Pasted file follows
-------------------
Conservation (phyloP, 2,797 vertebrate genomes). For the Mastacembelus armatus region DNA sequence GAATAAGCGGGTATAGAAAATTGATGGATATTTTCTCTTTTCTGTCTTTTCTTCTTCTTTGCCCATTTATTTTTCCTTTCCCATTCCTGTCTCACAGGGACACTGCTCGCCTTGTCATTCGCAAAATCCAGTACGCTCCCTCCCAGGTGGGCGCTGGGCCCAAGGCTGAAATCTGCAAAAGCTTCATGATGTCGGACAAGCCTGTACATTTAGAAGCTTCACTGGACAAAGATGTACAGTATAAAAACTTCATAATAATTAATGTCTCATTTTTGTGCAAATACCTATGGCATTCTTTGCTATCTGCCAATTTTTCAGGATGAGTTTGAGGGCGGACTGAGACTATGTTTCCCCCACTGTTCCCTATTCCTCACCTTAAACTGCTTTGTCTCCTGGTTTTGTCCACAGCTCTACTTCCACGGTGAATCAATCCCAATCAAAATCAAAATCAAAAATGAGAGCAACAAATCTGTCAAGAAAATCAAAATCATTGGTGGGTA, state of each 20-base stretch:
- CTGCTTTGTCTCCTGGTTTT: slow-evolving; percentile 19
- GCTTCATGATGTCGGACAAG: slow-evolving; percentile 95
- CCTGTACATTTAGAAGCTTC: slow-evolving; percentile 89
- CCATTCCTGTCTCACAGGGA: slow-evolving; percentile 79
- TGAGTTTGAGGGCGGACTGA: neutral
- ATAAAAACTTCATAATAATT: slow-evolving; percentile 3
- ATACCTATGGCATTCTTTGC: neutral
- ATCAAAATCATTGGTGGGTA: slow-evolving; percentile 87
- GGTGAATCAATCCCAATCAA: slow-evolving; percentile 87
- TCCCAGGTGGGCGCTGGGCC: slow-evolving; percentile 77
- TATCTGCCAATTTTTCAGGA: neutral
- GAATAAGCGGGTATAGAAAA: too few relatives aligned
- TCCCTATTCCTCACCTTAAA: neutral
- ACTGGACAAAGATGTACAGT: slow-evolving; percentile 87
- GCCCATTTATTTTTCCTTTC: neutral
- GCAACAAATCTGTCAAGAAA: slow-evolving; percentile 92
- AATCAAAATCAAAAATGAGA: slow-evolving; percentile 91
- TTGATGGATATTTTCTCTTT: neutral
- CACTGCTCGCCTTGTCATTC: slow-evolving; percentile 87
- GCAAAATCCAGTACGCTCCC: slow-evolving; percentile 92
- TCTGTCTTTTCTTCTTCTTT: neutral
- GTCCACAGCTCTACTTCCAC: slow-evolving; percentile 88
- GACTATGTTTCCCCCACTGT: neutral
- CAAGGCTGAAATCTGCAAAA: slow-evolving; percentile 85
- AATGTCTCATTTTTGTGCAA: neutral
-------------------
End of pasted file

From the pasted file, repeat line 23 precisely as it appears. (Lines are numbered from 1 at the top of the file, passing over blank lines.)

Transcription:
- GTCCACAGCTCTACTTCCAC: slow-evolving; percentile 88